I felt like baking some brötchen after a long time for the weekend breakfast.
The last time they had not turned out so good. I had made them for the first time then,when I had tired a mixture of rye and wheat flours. They were too hard. Don't know what went wrong, but I had experimented with the recipe and made changes. Yes, just can't help it!
This time I tried another recipe which I felt should work better and wanted to be more careful with the changes.
Preparation time: 2 hours
Baking time: 25 minutes
Temp.: 220°C (195 °C Convection)
300 g whole wheat flour
100 g wheat flour 1050
100 g whole rolled oats
1 1/2 tsp salt
1 packet (1 cube; 42 g) fresh yeast
1 tsp sugar
1/4 - 3/8 l Leukewarm water
35 g sesame seeds, roasted
20-30 g sesame seeds for outer covering on the buns
- Mix together all the flours, the rolled oats and salt in a bowl.
- Make a weell in the middle and add a little leukewarm water, sugar and crumbled yeat cube into it. Let stay for a 15 mniutes at a warm place (See remark below).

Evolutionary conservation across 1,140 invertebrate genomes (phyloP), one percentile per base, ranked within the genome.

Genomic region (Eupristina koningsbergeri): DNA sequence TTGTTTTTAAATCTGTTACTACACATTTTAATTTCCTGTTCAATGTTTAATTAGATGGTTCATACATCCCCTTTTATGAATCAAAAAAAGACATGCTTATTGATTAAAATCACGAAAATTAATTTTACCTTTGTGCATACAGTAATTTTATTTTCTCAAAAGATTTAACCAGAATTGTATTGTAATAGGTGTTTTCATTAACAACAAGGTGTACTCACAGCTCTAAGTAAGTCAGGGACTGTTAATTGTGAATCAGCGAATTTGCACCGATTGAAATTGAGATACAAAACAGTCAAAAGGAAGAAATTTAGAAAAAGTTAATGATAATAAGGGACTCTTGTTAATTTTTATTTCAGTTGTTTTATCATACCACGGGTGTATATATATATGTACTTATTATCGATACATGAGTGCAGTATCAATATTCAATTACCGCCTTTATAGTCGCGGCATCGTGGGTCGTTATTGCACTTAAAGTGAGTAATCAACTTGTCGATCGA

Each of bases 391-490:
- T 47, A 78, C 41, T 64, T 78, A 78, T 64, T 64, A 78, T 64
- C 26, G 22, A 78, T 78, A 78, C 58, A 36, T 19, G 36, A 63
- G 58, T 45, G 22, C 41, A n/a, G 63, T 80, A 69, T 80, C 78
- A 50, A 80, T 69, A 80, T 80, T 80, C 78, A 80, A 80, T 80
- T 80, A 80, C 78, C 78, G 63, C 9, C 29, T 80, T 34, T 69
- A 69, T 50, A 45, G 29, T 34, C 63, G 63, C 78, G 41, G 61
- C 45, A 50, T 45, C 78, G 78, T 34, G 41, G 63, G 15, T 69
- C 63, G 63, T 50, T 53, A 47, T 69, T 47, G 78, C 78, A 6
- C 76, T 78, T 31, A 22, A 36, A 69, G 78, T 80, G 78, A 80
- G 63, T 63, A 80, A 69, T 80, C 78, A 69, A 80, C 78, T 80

- Roast the sesame seeds and add to the flour in the bowl and knead it to bind the dough and keep aside at a warm place for an hour to rise, untill the volume of dough doubles.
- Knead the dough again, make 12 balls and roll it in a plate of sesame seeds or press them on each ball.
- Place on a baking try lined with baking paper or sprinkled with flour. Let it stay at a warm place for 15 minutes to rise before baking in the oven at 220°C (195° convection) for 25 minutes.
- Serve warm or store in an airtight container after they have cooled down.
For those living in cold climates, to let the dough rise at a "warm place "I usually switch on the oven at 50 °C, the minimum temperature possible, and switch it off after 10 minutes or so, before I put the dough inside. Cover the dough in the bowl with a kitchen towel.
Added to answer a query:
The wheat flour type numbers: I had been wanting to write something about the different wheat flour types indicated as numbers. Infact, the reason I delayed publishing the post was that I wanted to put this info here first, but then forgot it. The link is here. And that wheat flour type 1050 is not whole wheat but the best flour next to whole wheat and helps make the bread or brötchen (buns) rise better. Usually the whole wheat breads are not made exclusively of whole wheat but contain between 45 to 70% of whole wheat flour and the rest is other flours.
So, wheat flour 1050 represents the ash mass or mineral content of 1050 g in 100 kg burned wheat flour. The ash mass of whole wheat flour is 1600.